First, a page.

Today, we are talking with Dave Carson, a Lovecraftian illustrator working mainly with pen and ink. He has won five British Fantasy Awards for Best Artist during his career as an illustrator. He has also done extensive work for the Call of Cthulhu RPG published by Chaosium:
IFP: Tell us a bit about yourself. What’s your background? Did you go to art school? That sort of thing.
DC: I was born in Northern Ireland in 1955. I never did go to art college, left school when I was fifteen, and am completely self-taught.
IFP: How did you discover Lovecraft?
DC: The very first thing by H.P.L that I read was “The Lurking Fear” in an old magazine when I was quite young – eight or nine, I believe. I had been reading a lot of the classic stuff such as Dracula and Poe’s work, but there was something about this Lovecraft tale that made me want to read more, so I began tracking down his stories, which wasn’t that easy back then. When I eventually discovered “The Dunwich Horror” and “The Call of Cthulhu”, they got me well and truly hooked.
IFP: How and why did you begin to create illustrations based on Lovecraft’s work?
DC: Well, I’d been reading Lovecraft for years, but hadn’t seen a lot of illustrations of his work. There were a few Virgil Finlay pieces and a couple of the other Weird Tales artists, but the drawings that I had seen weren’t Lovecraftian enough, as far as I was concerned, anyway. Hardly a tentacled monster to be seen! I thought this was rather strange considering the wealth of inspirational material in his work, so I decided to have a try myself. I also like drawing monsters.
IFP: Lovecraft’s creatures are alien and often difficult to describe. Does this pose a problem when you are creating an illustration? Or is it even a hurdle?
DC: No problem at all. That’s one of the pleasures of illustrating Lovecraft.You have a lot to work with. He does get into some very detailed descriptions of his creatures.
IFP: Aside from Lovecraft, what are some other sources of inspiration?
DC: Arthur Machen, M.R.James, Clark Ashton Smith, William Hope Hodgson, and a bunch more, but these are my favourite weird authors.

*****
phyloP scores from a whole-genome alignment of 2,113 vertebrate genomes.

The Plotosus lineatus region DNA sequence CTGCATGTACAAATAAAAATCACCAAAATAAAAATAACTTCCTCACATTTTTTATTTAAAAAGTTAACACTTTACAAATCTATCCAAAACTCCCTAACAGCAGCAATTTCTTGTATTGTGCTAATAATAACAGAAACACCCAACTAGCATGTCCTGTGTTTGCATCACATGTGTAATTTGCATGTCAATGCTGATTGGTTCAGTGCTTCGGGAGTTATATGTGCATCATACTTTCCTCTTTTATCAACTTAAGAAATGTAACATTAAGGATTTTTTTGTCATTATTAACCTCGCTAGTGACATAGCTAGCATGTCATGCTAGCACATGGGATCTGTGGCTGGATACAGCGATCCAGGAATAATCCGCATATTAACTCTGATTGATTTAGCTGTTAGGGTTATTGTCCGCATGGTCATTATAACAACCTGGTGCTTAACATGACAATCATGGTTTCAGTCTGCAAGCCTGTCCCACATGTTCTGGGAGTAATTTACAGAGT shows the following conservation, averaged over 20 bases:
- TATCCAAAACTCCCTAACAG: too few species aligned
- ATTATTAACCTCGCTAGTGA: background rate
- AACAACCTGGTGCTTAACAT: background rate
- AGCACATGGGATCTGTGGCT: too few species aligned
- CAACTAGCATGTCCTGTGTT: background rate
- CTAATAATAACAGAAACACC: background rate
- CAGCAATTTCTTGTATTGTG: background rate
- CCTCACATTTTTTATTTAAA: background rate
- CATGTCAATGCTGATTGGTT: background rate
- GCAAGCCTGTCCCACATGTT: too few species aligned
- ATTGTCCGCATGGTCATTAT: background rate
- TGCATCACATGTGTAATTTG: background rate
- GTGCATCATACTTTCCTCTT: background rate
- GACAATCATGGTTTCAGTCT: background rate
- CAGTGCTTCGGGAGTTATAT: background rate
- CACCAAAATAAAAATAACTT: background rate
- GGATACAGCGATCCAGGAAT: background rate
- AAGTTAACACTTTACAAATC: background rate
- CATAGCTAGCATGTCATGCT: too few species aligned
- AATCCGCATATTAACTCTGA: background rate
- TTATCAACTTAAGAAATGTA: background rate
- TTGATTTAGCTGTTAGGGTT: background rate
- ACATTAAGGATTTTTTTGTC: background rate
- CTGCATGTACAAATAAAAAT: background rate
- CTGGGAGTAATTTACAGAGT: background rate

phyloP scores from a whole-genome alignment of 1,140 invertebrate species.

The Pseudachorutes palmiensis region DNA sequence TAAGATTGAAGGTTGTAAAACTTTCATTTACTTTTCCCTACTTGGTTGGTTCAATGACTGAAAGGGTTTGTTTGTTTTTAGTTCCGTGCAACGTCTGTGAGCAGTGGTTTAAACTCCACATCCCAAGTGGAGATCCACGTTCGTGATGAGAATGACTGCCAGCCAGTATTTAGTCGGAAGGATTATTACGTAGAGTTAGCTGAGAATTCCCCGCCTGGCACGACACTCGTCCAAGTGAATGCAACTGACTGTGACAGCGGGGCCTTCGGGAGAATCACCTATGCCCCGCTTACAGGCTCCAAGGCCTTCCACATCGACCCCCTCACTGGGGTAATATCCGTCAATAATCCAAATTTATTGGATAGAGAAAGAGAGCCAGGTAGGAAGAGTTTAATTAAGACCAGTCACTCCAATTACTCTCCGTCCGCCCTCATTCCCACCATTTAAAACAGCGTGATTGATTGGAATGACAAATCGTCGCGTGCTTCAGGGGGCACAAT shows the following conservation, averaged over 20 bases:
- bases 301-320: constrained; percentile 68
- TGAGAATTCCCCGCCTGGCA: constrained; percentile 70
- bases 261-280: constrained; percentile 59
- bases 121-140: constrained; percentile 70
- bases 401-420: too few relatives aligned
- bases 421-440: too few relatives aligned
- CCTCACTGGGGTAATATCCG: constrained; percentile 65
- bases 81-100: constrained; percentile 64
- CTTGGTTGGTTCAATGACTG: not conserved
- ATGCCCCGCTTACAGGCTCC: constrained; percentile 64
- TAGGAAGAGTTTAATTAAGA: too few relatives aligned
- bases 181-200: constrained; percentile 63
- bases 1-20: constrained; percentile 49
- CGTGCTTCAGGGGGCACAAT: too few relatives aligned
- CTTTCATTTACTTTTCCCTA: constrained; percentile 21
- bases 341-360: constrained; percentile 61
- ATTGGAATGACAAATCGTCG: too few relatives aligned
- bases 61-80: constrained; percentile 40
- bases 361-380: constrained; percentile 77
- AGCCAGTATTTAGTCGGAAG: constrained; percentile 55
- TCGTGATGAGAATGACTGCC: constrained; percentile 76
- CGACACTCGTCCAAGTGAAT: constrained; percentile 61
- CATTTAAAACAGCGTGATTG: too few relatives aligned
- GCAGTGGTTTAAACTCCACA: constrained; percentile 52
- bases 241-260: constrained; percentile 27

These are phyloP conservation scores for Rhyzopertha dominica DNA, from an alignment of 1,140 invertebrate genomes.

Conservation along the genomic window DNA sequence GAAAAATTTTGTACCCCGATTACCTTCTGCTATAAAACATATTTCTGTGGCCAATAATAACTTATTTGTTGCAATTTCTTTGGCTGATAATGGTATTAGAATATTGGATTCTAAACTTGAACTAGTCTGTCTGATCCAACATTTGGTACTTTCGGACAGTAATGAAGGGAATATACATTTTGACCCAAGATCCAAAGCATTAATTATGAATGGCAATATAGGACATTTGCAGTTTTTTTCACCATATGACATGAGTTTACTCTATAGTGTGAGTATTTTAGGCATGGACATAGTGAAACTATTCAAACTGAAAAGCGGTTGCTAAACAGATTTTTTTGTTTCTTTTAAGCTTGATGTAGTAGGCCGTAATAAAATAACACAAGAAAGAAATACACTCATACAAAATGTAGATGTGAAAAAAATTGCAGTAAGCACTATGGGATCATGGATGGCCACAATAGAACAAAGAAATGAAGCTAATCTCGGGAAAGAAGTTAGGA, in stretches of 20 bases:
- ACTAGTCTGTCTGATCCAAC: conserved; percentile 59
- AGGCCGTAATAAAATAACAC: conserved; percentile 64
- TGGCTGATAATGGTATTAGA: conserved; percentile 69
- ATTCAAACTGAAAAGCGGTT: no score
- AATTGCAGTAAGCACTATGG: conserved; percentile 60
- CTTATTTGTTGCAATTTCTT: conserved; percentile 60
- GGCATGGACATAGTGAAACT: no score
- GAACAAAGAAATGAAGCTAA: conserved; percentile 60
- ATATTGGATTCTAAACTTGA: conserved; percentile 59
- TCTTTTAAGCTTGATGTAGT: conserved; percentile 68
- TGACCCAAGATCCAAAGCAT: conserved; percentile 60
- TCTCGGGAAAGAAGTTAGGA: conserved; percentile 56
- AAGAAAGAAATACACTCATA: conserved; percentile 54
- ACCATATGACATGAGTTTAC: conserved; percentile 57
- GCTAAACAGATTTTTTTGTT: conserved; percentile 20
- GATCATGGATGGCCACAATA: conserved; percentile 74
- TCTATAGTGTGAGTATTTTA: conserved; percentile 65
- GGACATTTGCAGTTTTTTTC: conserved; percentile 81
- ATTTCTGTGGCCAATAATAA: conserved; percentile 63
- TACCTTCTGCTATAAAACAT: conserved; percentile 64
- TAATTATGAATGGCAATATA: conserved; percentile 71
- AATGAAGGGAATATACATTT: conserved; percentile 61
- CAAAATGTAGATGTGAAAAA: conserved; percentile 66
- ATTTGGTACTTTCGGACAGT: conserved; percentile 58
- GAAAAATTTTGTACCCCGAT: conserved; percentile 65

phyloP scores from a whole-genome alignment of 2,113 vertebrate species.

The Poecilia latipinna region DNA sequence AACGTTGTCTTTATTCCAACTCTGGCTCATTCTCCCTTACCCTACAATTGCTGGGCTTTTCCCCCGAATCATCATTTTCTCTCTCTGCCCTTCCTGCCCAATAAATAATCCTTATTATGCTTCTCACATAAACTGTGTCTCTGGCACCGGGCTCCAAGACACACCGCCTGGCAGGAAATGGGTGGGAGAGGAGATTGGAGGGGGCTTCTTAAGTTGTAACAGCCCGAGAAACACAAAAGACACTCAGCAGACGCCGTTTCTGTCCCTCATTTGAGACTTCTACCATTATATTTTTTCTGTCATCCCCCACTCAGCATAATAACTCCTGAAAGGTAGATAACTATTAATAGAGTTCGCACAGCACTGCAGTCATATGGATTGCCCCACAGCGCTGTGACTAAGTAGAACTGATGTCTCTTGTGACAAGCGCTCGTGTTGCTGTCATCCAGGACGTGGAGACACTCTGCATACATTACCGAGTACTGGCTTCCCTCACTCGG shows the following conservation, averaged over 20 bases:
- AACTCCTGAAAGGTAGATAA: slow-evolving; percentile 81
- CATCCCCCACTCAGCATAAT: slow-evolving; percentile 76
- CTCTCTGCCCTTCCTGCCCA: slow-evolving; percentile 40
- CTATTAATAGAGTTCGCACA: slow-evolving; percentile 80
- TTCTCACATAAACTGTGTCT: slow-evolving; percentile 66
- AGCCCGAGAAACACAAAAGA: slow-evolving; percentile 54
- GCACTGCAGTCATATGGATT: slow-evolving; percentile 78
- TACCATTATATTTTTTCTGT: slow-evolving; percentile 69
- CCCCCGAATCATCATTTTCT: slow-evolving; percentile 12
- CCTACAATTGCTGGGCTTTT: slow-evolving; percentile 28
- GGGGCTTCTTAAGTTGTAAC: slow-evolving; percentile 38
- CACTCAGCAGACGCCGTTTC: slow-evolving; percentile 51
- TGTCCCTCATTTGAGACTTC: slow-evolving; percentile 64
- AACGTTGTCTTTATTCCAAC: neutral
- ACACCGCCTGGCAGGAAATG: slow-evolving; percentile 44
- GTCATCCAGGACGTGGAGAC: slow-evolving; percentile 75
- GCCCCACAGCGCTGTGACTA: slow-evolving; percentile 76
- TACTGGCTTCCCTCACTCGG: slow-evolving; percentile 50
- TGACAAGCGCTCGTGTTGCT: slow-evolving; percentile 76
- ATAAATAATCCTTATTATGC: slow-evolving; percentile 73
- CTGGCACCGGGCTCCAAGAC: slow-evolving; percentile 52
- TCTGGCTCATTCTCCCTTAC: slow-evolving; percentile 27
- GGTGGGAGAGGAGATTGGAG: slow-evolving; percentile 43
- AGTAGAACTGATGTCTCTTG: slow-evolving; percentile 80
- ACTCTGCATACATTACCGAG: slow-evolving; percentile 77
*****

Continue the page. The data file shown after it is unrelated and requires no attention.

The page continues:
IFP: Most of your illustrations are black-and-white pen-and-ink. Why the preference? And do you ever stray and use some other techniques?
DC: The black & white ink drawings were the easiest and cheapest for the small-press publishers and fanzines that I started off with to reproduce. I suppose that was the main reason back then. But I do prefer working with pen-and-ink anyway. It has a sense of permanence, unlike digital work which I have experimented with but never really grown to feel 100% comfortable with. I also do some sculpture.
IFP: Who is your favourite artist?
DC: It’s a toss up between Lee Brown Coye and Harry Clarke. I think Coye wins it for sheer weirdness and originality. I love that man’s work! He really hasn’t had the recognition that he deserves. Where are all the Coye art books ?
IFP: What artistic accomplishment are you most proud of in your life?
DC: That I’m a recognised Lovecraftian artist.
IFP: What is your dream project?
DC: It would be great to be involved in some Lovecraft movie project. With a budget of more than $10.
IFP: Can you tell us about Called by Cthulhu: The Eldritch Art of Dave Carson?
DC: Well, it’s as complete a collection of my work as I’ve been able to put together. From the earliest efforts, around 1975, to the most recent drawings. I’ve been researching and unearthing old drawings for months now and have managed to compile quite a lot of material. Illustrations from books, magazines, fanzines, t-shirt designs, even Christmas cards that I’ve designed for clients over the years. This will be the first time that a lot of people will be seeing these drawings. Some of these publications had amazingly-small print runs.
IFP: Tell us about some future projects.
DC: I’m working on a new series of Lovecraftian t-shirts. The first one, “De Vermis Mysteriis”, is currently available from cthulhuart.com. I have three other designs completed and more are planned, so I will probably be working on those over the coming months if nothing else gets in the way.
IFP: What is your favourite Lovecraft story?
DC: Has to be “The Call of Cthulhu”. I like the structure of it. The piecing together of dissociated knowledge from journals, newspaper clippings, etc. There’s also the cool stuff about artists and sculptors being sensitive receptors of Cthulhu’s thoughts. I can identify with that.
IFP: If you could be a Lovecraft/Mythos character or creature, who would you be and why?
DC: Cthulhu of course. Just imagine all that sleeping, not to mention the dreaming!